makes Alpine Garlic outstanding
Garlic has a long history as a healthful plant, having been used for medicinal purposes from as early as 3,000 b.c. Garlic is made up of sulfur compounds; amino acids; minerals, such as germanium, selenium, and zinc; and vitamins A, B, and C. Allicin, a sulfur-containing compound in garlic, is traditionally believed to be primarily responsible for most of the suggested benefits of garlic. Allicin is also responsible for garlic's unique odor.
A. ursinum and A. sativum share these constituents as well as a number of benefits. Both types of garlic help maintain healthy cholesterol levels, have antioxidant properties, and have antifungal and antibacterial properties. However, A. ursinum has a number of advantages over A. sativum.
A. ursinum contains allicin and its related forms, as well as more ajoene (a degraded form of allicin) and its related forms, more y-glutamyl peptides (GLUT), and more than 20 times as much adenosine.
Current opinion states that the y-glutamyl peptides and ajoene result in an increase in the difference across the membrane of the vascular smooth muscle. This, in turn, results in a widening of blood vessels, which maintains healthy blood pressure.
y-glutamyl peptides have also been demonstrated to inhibit the actions of angiotensin I-converting enzyme (ACE), an enzyme released from the kidneys which regulates blood pressure.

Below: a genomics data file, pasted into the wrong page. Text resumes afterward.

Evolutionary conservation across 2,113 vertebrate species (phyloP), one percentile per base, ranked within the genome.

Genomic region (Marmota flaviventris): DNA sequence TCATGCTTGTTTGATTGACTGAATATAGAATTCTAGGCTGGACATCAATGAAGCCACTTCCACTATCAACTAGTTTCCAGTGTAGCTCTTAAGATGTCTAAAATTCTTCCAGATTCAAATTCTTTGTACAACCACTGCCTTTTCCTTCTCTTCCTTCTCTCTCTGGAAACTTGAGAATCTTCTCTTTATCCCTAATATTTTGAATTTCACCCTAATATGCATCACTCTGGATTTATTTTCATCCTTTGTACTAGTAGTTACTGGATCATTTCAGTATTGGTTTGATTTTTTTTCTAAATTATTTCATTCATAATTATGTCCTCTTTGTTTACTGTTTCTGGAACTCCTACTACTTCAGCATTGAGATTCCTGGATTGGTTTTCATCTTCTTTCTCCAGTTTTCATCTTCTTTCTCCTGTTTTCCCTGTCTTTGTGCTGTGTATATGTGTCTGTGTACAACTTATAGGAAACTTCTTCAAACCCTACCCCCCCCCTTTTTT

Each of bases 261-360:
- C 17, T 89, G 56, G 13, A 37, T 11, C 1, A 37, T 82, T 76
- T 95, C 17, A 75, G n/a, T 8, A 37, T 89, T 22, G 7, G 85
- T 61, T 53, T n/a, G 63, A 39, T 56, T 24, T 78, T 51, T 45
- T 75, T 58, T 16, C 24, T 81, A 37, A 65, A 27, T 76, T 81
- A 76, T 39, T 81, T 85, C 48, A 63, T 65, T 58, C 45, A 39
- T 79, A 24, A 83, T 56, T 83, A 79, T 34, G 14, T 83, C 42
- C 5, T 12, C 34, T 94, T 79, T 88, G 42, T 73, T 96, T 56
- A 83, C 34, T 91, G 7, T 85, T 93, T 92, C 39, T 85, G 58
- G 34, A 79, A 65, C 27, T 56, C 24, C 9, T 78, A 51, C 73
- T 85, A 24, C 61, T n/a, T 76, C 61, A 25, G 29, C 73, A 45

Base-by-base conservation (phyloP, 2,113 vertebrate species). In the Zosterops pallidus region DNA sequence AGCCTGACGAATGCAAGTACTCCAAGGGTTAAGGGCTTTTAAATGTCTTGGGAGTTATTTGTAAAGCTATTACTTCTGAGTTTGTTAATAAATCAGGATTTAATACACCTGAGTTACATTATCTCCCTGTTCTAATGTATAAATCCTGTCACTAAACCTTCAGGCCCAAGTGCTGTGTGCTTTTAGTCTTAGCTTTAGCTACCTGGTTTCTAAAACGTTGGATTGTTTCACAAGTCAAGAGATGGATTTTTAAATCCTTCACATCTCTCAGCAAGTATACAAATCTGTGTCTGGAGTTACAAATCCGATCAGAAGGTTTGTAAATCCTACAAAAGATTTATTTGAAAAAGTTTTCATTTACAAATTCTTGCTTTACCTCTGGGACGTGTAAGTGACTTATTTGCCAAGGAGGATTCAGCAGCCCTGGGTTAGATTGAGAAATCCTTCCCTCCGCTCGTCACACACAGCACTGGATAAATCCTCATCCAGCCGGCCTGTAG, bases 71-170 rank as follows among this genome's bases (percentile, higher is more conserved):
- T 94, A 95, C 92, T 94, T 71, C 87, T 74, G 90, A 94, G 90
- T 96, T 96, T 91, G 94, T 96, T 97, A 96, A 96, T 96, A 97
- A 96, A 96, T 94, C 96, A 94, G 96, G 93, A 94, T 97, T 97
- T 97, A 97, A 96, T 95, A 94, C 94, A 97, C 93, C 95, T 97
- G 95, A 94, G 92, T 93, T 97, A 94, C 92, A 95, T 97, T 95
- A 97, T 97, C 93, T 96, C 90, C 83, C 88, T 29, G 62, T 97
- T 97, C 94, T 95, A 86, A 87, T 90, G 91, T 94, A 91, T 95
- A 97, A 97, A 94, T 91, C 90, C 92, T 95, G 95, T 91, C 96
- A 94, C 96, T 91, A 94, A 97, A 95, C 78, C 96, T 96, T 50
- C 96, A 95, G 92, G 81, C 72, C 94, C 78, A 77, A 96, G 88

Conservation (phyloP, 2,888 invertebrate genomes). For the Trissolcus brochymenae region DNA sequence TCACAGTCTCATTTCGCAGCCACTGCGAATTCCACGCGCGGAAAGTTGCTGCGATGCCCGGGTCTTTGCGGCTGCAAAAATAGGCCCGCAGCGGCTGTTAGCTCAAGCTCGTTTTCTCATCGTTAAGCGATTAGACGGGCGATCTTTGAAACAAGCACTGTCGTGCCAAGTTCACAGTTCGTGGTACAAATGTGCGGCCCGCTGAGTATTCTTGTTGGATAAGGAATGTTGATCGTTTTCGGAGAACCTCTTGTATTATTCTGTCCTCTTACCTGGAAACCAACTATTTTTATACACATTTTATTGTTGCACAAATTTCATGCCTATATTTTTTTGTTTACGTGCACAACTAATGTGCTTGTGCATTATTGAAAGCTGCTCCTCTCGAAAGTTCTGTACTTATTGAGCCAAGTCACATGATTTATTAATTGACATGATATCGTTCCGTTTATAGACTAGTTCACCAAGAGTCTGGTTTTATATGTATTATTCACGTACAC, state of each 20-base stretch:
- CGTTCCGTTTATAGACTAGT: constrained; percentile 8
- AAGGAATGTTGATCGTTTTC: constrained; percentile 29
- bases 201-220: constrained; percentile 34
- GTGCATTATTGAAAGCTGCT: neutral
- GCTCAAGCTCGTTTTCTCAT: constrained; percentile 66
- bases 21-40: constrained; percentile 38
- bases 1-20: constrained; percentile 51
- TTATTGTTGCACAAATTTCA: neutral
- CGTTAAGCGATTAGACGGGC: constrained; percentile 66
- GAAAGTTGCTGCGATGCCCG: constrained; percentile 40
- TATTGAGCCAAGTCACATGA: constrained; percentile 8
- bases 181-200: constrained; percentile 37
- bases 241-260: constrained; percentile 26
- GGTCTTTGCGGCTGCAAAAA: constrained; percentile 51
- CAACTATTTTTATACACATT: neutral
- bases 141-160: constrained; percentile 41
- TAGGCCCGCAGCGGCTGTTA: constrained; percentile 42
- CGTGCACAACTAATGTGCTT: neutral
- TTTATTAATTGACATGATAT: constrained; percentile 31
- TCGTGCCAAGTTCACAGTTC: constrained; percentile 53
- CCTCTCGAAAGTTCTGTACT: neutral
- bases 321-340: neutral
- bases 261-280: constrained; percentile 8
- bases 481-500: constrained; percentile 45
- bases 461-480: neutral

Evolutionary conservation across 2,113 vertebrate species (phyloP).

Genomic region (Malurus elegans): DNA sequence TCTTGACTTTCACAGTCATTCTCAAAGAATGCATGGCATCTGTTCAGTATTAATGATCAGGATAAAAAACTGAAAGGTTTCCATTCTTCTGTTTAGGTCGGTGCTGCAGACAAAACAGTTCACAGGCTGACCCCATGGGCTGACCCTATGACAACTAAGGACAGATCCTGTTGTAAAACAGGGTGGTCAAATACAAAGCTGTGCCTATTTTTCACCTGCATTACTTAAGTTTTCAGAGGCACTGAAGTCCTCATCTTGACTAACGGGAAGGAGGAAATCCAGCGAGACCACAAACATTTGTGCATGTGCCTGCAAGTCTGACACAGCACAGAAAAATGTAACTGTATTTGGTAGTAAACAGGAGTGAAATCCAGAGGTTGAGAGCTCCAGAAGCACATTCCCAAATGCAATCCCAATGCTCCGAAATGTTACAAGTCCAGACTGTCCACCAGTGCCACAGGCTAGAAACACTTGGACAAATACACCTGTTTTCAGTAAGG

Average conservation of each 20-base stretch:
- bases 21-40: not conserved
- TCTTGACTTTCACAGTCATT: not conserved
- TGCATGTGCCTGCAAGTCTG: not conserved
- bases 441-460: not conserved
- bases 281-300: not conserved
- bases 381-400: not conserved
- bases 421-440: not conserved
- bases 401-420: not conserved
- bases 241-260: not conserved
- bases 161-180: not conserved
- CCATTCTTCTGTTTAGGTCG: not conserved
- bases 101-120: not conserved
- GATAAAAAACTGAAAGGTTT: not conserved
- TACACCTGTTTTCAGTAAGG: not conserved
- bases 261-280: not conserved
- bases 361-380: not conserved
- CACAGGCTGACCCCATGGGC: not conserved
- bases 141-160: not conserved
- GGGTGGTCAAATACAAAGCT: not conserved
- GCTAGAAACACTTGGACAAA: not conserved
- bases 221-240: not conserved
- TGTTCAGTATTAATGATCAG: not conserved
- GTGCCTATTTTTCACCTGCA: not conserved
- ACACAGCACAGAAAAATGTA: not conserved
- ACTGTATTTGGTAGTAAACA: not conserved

Adenosine helps increase blood vessel width and can also reduce platelet aggregation (blood stickiness). It also acts as a muscle relaxant and as a protectant against poisons, such as caffeine.
A. ursinum is also ordorless; although, when you first open Bear Paw Garlic , the garlic odor is unmistakable. However, upon digestion the garlic odor is not as noticeable. This is because the leaves of A. ursinum contain substantial amounts of chlorophyll, which binds nitrogen compounds during digestion and thus prevents the development of the smell associated with the breakdown products of garlic. As well, allicin is found in lower concentrations in the leaves of A. ursinum. However, the lesser amounts of allicin are replaced by other related sulfur-containing constituents, so none of the benefits of allicin are lost.
In summary, A. ursinum has all the benefits of the A. sativum products that are found on the market. However, A. ursinum has three advantages over this domesticated garlic: 1) It has more of the active substances; 2) It has active substances not found in cultivated garlic, or found only when large quantities are taken; 3) It is odorless.
What do European publications have to say about A. ursinum?
"Accordingly Allium ursinum contains much more ajoene and an about twentyfold higher content of adenosine than its 'cultivated cousin.' Just these substances are the ones to which, according to recent studies, an essential part of the known allium effects such as reduction of cholesterine, inhibition of thrombocyte-aggregation, drop in blood pressure, improvement of blood-rheology and fibrinolysis are attributed."
Therapiewoch (November 1990)
Allgemeine Hom”opathische Zeitung 211 (1966)
Natur Heilpraxis mit Naturmedizin (November 1995)
Torek, et al. Central Research Laboratory, Pecs, HungarySEE Bear Paw Garlic the Wild Alpine Garlic that yields results
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